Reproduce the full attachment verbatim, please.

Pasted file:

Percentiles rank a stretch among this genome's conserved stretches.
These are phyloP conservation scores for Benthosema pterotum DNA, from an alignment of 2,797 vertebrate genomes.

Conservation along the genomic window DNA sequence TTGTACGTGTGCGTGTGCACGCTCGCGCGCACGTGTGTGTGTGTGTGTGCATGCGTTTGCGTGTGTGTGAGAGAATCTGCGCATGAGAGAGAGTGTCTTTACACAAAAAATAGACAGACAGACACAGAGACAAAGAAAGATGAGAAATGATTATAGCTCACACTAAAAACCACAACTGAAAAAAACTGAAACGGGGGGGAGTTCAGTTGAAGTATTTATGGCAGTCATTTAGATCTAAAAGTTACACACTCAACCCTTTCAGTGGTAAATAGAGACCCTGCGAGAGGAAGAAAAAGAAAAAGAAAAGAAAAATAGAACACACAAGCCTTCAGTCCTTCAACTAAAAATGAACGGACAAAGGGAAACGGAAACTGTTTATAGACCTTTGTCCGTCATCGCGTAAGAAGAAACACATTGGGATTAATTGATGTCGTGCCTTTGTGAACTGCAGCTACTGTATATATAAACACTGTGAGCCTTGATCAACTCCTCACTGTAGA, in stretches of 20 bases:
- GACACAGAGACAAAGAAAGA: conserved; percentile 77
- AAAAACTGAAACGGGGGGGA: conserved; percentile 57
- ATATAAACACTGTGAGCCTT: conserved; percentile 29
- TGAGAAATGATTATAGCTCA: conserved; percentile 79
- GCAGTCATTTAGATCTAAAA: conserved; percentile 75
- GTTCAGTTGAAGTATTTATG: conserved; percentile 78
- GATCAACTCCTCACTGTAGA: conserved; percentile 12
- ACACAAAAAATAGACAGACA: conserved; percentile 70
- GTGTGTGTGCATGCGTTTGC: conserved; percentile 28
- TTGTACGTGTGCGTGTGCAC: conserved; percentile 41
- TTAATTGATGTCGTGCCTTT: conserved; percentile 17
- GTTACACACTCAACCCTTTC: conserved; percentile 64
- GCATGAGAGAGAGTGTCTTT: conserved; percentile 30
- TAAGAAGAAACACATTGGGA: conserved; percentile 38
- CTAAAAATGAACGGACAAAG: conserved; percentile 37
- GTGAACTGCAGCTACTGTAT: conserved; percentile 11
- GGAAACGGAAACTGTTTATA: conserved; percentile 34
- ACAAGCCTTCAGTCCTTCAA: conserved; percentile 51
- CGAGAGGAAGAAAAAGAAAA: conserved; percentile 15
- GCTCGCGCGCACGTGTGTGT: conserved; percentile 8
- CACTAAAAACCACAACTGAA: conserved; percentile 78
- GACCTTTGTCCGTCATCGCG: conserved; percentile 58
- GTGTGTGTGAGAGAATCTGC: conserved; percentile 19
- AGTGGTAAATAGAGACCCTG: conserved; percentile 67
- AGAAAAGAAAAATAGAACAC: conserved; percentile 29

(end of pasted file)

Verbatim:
Percentiles rank a stretch among this genome's conserved stretches.
These are phyloP conservation scores for Benthosema pterotum DNA, from an alignment of 2,797 vertebrate genomes.

Conservation along the genomic window DNA sequence TTGTACGTGTGCGTGTGCACGCTCGCGCGCACGTGTGTGTGTGTGTGTGCATGCGTTTGCGTGTGTGTGAGAGAATCTGCGCATGAGAGAGAGTGTCTTTACACAAAAAATAGACAGACAGACACAGAGACAAAGAAAGATGAGAAATGATTATAGCTCACACTAAAAACCACAACTGAAAAAAACTGAAACGGGGGGGAGTTCAGTTGAAGTATTTATGGCAGTCATTTAGATCTAAAAGTTACACACTCAACCCTTTCAGTGGTAAATAGAGACCCTGCGAGAGGAAGAAAAAGAAAAAGAAAAGAAAAATAGAACACACAAGCCTTCAGTCCTTCAACTAAAAATGAACGGACAAAGGGAAACGGAAACTGTTTATAGACCTTTGTCCGTCATCGCGTAAGAAGAAACACATTGGGATTAATTGATGTCGTGCCTTTGTGAACTGCAGCTACTGTATATATAAACACTGTGAGCCTTGATCAACTCCTCACTGTAGA, in stretches of 20 bases:
- GACACAGAGACAAAGAAAGA: conserved; percentile 77
- AAAAACTGAAACGGGGGGGA: conserved; percentile 57
- ATATAAACACTGTGAGCCTT: conserved; percentile 29
- TGAGAAATGATTATAGCTCA: conserved; percentile 79
- GCAGTCATTTAGATCTAAAA: conserved; percentile 75
- GTTCAGTTGAAGTATTTATG: conserved; percentile 78
- GATCAACTCCTCACTGTAGA: conserved; percentile 12
- ACACAAAAAATAGACAGACA: conserved; percentile 70
- GTGTGTGTGCATGCGTTTGC: conserved; percentile 28
- TTGTACGTGTGCGTGTGCAC: conserved; percentile 41
- TTAATTGATGTCGTGCCTTT: conserved; percentile 17
- GTTACACACTCAACCCTTTC: conserved; percentile 64
- GCATGAGAGAGAGTGTCTTT: conserved; percentile 30
- TAAGAAGAAACACATTGGGA: conserved; percentile 38
- CTAAAAATGAACGGACAAAG: conserved; percentile 37
- GTGAACTGCAGCTACTGTAT: conserved; percentile 11
- GGAAACGGAAACTGTTTATA: conserved; percentile 34
- ACAAGCCTTCAGTCCTTCAA: conserved; percentile 51
- CGAGAGGAAGAAAAAGAAAA: conserved; percentile 15
- GCTCGCGCGCACGTGTGTGT: conserved; percentile 8
- CACTAAAAACCACAACTGAA: conserved; percentile 78
- GACCTTTGTCCGTCATCGCG: conserved; percentile 58
- GTGTGTGTGAGAGAATCTGC: conserved; percentile 19
- AGTGGTAAATAGAGACCCTG: conserved; percentile 67
- AGAAAAGAAAAATAGAACAC: conserved; percentile 29